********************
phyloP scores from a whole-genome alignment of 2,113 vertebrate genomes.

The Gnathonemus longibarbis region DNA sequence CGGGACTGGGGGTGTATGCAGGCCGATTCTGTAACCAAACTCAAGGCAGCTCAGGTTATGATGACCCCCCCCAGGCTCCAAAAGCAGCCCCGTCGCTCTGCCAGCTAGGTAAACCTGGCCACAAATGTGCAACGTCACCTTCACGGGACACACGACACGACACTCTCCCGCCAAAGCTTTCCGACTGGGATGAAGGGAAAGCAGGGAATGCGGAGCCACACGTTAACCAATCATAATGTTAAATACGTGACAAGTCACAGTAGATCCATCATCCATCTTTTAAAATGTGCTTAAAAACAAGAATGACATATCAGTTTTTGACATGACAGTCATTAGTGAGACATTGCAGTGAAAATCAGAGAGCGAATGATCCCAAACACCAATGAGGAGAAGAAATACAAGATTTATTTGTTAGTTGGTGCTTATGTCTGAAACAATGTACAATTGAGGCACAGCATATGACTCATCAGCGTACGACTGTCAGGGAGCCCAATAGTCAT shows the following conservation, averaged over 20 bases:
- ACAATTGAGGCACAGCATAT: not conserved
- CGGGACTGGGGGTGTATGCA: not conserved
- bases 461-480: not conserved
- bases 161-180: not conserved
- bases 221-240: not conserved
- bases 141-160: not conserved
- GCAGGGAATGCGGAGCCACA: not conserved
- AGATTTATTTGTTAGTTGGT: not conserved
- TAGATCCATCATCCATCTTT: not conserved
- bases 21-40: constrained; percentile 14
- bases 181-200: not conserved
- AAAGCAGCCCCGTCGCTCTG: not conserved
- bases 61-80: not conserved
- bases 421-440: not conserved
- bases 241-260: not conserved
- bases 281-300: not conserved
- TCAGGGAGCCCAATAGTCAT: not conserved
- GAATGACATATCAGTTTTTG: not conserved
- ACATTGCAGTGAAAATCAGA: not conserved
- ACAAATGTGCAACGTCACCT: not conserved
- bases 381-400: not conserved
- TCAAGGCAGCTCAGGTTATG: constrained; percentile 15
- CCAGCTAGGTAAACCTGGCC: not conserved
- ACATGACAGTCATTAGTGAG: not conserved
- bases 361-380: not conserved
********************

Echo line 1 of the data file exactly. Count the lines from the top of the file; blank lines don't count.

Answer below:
phyloP scores from a whole-genome alignment of 2,113 vertebrate genomes.